So to make things right do you think they should have just given them meal vouchers or actually bumped off paying passengers in favor of them?

  19. I don’t know about JetBlue, but back in May I flew on buddy passes for Alaska. My pilot friend that gave them to me explained how they work, I researched it online before the trip, and upon check-in the Alaska counter agent explained the situation and what I could expect. Maybe doing research before you go is too much to ask, but the parents made some poor decisions.

  20. I used to work for AA, and we were told that you never fuss or create any type of scene; never draw attention to yourself as a non-rev traveller. It’s hard enough to travel non-rev by yourself, let alone getting 4 people travelling together on the same flight. The employee that provided the passes should be disciplined for bringing such negative attention to the airline. JetBlue was under no obligation to provide anything to the non-rev travellers, even though it was a family with kids. Flying cheap or free as a non-rev is a valuable benefit that the employee in question doesn’t value.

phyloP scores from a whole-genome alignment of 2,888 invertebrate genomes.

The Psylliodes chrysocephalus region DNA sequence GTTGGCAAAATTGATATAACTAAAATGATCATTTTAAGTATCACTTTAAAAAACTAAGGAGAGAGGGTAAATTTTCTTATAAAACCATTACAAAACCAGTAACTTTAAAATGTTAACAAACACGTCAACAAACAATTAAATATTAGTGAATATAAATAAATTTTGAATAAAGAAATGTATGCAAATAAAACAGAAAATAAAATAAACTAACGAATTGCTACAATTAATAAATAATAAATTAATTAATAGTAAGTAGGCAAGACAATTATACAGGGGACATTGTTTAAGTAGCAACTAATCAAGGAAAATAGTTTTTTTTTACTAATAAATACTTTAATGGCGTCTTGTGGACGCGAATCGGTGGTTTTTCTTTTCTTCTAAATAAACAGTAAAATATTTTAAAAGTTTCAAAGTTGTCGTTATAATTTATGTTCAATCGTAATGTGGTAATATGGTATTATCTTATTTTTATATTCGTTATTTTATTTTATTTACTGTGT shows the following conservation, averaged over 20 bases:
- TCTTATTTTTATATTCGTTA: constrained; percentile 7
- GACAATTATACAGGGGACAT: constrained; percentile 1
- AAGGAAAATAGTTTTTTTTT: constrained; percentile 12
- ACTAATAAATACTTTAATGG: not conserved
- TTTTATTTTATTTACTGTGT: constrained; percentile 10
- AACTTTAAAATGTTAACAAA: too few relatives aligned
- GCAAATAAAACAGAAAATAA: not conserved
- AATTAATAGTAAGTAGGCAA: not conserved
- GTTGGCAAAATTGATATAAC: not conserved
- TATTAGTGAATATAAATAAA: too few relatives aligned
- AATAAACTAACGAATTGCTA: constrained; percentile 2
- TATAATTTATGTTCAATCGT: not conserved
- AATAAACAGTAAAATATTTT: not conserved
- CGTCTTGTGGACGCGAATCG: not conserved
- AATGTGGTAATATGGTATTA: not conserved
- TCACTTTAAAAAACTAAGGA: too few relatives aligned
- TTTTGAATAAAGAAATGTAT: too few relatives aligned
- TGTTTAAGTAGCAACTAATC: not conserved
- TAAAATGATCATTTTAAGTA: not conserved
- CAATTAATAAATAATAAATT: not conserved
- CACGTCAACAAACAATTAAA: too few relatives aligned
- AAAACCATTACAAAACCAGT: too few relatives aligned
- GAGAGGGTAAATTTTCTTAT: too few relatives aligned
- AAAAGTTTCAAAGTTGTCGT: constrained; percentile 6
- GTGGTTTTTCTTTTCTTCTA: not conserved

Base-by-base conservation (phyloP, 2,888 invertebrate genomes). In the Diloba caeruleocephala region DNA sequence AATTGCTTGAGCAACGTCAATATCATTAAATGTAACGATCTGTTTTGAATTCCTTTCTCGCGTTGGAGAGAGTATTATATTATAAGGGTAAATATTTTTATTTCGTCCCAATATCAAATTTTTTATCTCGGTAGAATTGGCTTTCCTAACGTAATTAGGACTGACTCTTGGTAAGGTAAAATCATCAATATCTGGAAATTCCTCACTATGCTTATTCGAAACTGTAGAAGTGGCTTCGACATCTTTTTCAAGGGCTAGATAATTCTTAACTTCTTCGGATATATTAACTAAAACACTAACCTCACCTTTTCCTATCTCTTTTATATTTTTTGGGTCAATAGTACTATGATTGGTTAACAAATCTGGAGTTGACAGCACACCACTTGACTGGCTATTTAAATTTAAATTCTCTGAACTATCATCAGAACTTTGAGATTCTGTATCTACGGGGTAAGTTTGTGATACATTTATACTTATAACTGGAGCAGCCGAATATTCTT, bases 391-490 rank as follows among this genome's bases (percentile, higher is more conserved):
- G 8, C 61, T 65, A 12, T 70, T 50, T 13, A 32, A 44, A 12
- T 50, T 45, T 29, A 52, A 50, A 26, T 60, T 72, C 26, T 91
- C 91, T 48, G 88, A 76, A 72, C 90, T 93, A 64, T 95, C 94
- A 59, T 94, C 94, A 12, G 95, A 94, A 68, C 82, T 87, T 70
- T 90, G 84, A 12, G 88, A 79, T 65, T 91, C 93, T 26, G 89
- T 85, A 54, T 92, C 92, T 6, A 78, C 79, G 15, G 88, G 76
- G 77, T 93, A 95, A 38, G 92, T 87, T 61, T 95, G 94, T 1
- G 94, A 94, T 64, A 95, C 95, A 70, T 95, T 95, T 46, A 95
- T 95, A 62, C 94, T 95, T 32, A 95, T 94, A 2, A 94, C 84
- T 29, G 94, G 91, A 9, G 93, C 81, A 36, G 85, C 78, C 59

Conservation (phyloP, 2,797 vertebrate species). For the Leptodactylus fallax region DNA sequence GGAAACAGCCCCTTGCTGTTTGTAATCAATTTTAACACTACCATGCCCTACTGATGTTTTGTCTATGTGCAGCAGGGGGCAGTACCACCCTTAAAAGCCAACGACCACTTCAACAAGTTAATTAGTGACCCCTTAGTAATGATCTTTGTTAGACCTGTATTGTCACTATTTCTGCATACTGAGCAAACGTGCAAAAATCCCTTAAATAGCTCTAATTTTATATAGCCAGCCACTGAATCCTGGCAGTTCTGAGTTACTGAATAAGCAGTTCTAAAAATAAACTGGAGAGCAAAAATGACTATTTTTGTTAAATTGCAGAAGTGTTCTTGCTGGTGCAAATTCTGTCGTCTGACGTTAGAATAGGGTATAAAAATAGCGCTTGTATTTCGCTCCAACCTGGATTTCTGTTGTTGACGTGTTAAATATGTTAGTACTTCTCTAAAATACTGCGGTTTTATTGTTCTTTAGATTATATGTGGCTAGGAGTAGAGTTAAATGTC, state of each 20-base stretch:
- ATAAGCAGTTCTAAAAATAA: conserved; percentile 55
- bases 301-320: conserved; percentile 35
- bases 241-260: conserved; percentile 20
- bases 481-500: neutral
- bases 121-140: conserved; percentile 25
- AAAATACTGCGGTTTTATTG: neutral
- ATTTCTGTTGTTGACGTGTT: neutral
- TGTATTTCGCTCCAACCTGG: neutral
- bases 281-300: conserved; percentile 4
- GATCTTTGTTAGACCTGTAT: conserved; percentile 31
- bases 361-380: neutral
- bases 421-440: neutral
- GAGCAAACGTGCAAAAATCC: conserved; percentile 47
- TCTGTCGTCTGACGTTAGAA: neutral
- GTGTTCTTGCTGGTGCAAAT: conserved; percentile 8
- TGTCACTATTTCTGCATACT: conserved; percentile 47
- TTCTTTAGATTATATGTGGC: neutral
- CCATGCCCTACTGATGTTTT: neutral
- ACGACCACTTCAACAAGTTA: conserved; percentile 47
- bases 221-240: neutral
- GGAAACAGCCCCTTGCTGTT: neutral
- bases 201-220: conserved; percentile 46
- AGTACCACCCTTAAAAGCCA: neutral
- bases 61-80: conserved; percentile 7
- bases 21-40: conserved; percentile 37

21. Agreed, it is a non-story. Passes of this nature are a BENEFIT. Users have a responsibility to understand how passes work and that they may-well get left behind. Using then for a group – family of four with kids is just plane (sic) stupid, especiallt with today’s load factors and on a LCC. Just nuts! I used a few buddy passes about 30 years ago, courtesy of a relative in the biz. I understood the rules – and got left behind a few times; no harm done. In fairness, when I did get onto a flight, I usually turned left to first class and was treated exceptionally well. WOuld I h ave done it with a family of four? Hell No!

  22. I feel sorry for the 2 kids. For having such idiot parents.


    “it is beyond me why JetBlue didn’t at least offer a food voucher for those kids to eat a descent meal.”

    Because JetBlue doesn’t owe them squat. Sorry if that sounds mean, but as others have said, these people too a free ride and then expected to be compensated for it when things went badly? Talk about a sense of entitlement.

  23. The parents are fools. I saw another interview with them and they are entirely to blame for this situation. They admit that they were warned that this was a possibility but figured that they would “take their chances”. They also were offered accommodation and food at a motel near the airport during the days that they chose to sleep on the bench but the father chose not to accept them because “I thought we would lose our place on the standby list if we left the airport”.